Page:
Lucas took the kids upstairs to tuck them into bed. “It’s your turn to pick a story to read, Beth.”
She chose SECTOR 7, by David Wiesner, one of their favorites. Beth settled on Lucas’s lap, stretching her legs over his, and Jordy pressed against his side. The book had no words, only big, wonderful pictures—each one advancing the story. They stopped at each page to decide what was happening on it.
When Lucas closed the book and put it away, Beth leaned her head back against him. “We used our crayons to trace our hands and fingers at school on Friday, and then we made turkeys out of them. Mom always makes turkey for Thanksgiving. Can you cook a turkey, Uncle Lucas?”
Ah, so she’d made a turkey out of her hand like so many kids had done before her. That’s what must have triggered all the attention on the next holiday. She sounded too serious.
“I always hang my turkey upside down and make it like Peking duck.”
“Like what?” She frowned at him.
“Haven’t you seen those ducks hanging in the windows of Chinese restaurants? Only I like to keep the feathers on mine. They tickle when they slide down your throat.”
“You can’t eat feathers!” she protested.
“Why not? They don’t have any bones in them.”
She grinned at him. “Feathers are for dogs. People eat the meat.”
“Is that so?” She’d caught onto the joke. “I’ve never cooked a turkey. I think I’ll cover mine in spaghetti sauce. I know how to make that.”
She wrinkled her nose. “No one cooks turkey like that.”
“Then I’ll be the first.”
“You put a turkey in the oven,” Jordy informed him.
“Then I’ll cover mine with bacon slices.”
Jordy’s eyes went wide. “I like bacon.”
Beth shook her head. “Mom never put bacon on a turkey.”
They discussed recipes until Beth yawned. Then he scooted them under their covers. Hercules couldn’t decide which kid to sleep with until Jordy started scratching near the base of his tail. That always did it—his secret weakness. Then Lucas kissed each kid on the forehead and turned out the lamp on their night table. The night light always stayed on.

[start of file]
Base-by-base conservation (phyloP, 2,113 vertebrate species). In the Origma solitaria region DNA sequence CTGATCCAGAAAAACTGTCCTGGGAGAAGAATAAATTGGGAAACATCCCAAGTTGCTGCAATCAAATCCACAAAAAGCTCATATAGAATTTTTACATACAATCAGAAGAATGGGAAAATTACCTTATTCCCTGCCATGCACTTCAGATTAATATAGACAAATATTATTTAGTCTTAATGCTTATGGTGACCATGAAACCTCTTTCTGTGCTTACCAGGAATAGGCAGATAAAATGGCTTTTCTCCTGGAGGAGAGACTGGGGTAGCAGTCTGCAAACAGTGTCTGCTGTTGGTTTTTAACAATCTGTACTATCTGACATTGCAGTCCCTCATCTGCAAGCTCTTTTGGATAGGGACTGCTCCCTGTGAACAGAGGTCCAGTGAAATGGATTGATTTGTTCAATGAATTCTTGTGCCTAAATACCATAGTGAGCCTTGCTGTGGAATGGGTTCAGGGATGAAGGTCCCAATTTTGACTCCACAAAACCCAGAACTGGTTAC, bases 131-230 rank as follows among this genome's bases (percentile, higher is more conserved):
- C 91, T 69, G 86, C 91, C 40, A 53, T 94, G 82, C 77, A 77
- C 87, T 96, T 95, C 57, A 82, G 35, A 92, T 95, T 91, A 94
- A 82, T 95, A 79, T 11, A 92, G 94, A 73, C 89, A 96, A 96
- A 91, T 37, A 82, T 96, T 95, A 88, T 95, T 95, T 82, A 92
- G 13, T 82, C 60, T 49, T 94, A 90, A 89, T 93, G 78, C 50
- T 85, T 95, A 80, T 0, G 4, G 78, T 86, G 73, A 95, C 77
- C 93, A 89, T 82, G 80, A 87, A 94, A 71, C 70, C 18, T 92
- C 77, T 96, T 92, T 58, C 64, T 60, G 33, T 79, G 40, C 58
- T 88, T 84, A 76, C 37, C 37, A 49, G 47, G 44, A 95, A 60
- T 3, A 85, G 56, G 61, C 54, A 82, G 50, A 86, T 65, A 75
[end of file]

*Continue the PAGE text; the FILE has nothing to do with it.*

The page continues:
Lucas grabbed a beer on his way to the couch. He nabbed the book he’d been reading, but before he opened it, he leaned back to think. Surely Dulcey would be home in time for Thanksgiving, wouldn’t she? There were no guarantees. He knew he could order an entire turkey meal at his local grocery store. It would have all the trimmings—stuffing, mashed potatoes, green beans. He could make some of those, if he found the right recipes, but some of them sounded difficult.
For the first time in a long time, he wished that he had a woman in his life. A homemaker. Most women didn’t want that anymore. They had careers. They were busy. But he’d always wished his mom would cook for them. She made turkeys, but they tasted like jerky. Her gravy had more lumps than flavor. Desserts came from the bakery—basics with no flair. She was a whiz at boxed noodle mixes and frozen family dinners, but she even complained about making those.
More than anything, he wanted to meet someone he could just get along with. He didn’t want to argue all the time like his parents did. He and Mariah didn’t argue. They just rarely agreed. That didn’t work either.
He hadn’t realized it until now, but he was tired of being alone. He thought about Miss Doore. Plenty attractive. She liked kids. She loved to cook. But if he dated her, and they didn’t click, how awkward would it be for Jordy?
Not a good idea. There were plenty of women to choose from. It was time he started shopping around. He reached for his phone and went to a dating site. Too many options. He scrolled through a few pages and then gave up. He’d wait to worry about women until Dulcey came home and took the kids. Right now, he had enough going on, and it looked like meeting one woman after another for coffee or drinks might take more time than he’d thought.